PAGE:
Review: Avatar 3D Blu-ray

As anyone who saw Avatar in 3D at a theater (especially an IMAX theater) can attest, it set a high bar for depth-enhanced cinema. And for people like me fortunate enough to have had access to a 3D TV in 2010, each of the meager disc offerings squeezed out by the studios inevitably stood in comparison with that benchmark experience. With few exceptions, all fell well short of my Avatar-fueled expectations.

Now, however, the film has arrived on Blu-ray 3D. Unfortunately, it's a hardware- exclusive release, available only with Panasonic's 3D TVs. And the company's exclusivity window stretches until February 2012. That?s right: 2012. But if you do plan on buying a Panasonic set in the next year (or spending big bucks to score the disc on eBay), you're in for a treat, because the Blu-ray 3D version of Avatar captures most of the magic seen in the theater.

From the get-go, the disc reveals sophisticated 3D camerawork, with the opening shots in military facilities and cargo transport ships showing a lifelike depth of field that pulls you well into the picture. More intimate scenes in the lab on Pandora show a subtle sense of layering - something that is given even greater realism by the transparent data screens scattered throughout the space. Unlike some other movies that look 2D most of the time, then push for an exaggerated 3D quality in a few select shots, the depth effect here is integrated smoothly throughout. Even the film's few overt displays of 3D-ness - such as a golf ball putted toward the camera, or Pandoran soil jettisoned backward by the sprinting feet of Jake Sully's avatar - don't distract from the narrative flow.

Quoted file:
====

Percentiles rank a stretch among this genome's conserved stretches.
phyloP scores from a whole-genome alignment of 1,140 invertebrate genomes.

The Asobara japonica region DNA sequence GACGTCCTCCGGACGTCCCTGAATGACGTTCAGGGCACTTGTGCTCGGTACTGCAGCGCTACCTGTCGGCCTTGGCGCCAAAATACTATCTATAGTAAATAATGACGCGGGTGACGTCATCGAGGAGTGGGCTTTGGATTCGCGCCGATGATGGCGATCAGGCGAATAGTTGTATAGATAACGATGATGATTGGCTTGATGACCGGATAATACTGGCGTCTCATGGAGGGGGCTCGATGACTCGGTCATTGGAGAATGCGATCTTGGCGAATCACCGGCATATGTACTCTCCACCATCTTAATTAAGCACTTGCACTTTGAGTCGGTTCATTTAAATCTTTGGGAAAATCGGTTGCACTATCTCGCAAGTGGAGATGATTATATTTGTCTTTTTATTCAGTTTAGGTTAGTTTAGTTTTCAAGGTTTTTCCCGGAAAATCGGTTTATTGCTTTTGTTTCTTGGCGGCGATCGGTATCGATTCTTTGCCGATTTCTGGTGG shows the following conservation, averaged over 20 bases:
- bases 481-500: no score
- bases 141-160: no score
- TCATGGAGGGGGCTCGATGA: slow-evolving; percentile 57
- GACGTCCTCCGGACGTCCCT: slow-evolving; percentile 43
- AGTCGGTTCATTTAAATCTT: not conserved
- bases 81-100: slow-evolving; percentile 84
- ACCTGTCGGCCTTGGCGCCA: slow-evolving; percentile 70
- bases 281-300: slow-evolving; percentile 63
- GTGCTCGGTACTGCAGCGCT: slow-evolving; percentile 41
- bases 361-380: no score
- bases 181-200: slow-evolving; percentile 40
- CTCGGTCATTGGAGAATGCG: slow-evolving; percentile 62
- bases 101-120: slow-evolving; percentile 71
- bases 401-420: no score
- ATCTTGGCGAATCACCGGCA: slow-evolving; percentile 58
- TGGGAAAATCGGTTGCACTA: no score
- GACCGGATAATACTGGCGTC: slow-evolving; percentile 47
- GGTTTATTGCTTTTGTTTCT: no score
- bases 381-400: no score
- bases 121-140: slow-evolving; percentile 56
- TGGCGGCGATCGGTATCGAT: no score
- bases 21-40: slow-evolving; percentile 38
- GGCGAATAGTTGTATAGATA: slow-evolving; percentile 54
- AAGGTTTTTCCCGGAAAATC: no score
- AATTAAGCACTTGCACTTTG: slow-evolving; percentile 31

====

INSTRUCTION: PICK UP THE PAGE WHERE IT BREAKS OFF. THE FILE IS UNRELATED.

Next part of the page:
As consistent as Avatar's 3D visuals are, things do flatten out somewhat in the CGI-laden forest scenes on Pandora. Nonetheless, elements abound here that draw you in: layers of ferns that caress the camera perspective as it wades through space, and tiny insects and seedpods that float easily out of (and deep within) the frame. Such delicate details contribute strongly to the naturalness of Avatar's 3D presentation and help it stand apart from other films that lean heavily on CGI to create an imaginary world.

Just as the film created a new paradigm for 3D presentation in theaters, Avatar on Blu-ray 3D has set the standard for 3D at home. In fact, it makes it easy to forget you're wearing glasses (in my case, 3D glasses on top of regular glasses) and allows you to just succumb to the world unfolding before you. All 3D should be this good; it would help combat some of the skepticism that?s greeted the format.

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